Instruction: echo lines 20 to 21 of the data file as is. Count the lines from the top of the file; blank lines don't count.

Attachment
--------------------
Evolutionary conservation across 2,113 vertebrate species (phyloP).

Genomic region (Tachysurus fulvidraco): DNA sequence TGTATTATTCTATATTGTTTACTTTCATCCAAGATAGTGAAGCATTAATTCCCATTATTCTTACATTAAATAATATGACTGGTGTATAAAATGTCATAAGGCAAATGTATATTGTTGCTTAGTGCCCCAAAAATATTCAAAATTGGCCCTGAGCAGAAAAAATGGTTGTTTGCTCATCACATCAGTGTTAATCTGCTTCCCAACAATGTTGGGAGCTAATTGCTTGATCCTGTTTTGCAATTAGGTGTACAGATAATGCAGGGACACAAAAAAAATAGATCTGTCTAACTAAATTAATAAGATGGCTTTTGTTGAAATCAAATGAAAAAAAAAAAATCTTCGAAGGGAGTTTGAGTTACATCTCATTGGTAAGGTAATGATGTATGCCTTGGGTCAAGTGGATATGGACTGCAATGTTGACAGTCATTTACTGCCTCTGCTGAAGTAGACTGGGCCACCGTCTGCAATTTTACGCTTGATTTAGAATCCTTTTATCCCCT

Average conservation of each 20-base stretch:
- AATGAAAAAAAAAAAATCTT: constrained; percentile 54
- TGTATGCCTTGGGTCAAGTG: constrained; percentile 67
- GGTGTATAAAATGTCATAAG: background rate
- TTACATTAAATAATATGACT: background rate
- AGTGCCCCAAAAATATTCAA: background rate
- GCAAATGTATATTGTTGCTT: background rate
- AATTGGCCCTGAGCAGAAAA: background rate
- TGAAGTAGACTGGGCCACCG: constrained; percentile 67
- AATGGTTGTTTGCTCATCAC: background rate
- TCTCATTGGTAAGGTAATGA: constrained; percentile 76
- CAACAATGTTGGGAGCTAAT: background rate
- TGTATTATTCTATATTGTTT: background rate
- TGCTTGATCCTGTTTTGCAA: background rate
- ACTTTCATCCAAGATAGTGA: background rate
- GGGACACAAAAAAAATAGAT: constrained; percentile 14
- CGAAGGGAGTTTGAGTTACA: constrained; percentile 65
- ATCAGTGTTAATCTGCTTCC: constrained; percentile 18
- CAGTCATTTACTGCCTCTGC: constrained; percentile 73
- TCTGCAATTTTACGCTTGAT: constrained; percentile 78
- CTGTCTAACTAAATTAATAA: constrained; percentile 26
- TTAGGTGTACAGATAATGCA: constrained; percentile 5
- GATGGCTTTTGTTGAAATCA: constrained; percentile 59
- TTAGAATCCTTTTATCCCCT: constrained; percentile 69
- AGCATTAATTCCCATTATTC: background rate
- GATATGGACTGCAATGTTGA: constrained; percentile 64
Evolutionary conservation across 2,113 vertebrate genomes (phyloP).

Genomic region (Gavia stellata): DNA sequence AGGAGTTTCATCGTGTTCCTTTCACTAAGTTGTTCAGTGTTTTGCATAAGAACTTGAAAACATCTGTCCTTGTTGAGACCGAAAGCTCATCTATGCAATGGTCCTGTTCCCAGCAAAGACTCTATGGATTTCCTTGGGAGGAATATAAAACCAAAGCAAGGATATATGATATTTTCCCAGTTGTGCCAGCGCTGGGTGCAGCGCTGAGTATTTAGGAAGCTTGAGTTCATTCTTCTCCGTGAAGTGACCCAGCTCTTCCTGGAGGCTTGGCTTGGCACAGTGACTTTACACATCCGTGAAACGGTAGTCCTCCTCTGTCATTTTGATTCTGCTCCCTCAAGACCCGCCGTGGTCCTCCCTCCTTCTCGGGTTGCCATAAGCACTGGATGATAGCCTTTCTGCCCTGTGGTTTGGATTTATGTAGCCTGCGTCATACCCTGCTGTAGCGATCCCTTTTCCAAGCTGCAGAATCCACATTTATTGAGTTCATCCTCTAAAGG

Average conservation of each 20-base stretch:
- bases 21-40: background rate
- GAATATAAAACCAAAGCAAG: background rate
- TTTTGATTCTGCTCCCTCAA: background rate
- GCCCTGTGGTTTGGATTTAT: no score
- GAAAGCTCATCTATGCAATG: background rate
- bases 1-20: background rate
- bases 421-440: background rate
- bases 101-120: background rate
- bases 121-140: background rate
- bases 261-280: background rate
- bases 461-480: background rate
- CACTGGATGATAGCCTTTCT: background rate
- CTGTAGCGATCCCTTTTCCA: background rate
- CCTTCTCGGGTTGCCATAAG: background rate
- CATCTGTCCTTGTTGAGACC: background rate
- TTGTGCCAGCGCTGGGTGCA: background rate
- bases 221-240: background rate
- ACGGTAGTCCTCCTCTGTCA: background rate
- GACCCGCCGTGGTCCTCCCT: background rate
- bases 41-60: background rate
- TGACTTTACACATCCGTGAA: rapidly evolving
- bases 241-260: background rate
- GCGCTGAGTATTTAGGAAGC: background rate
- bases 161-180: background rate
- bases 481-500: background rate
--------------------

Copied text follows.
- ATCAGTGTTAATCTGCTTCC: constrained; percentile 18
- CAGTCATTTACTGCCTCTGC: constrained; percentile 73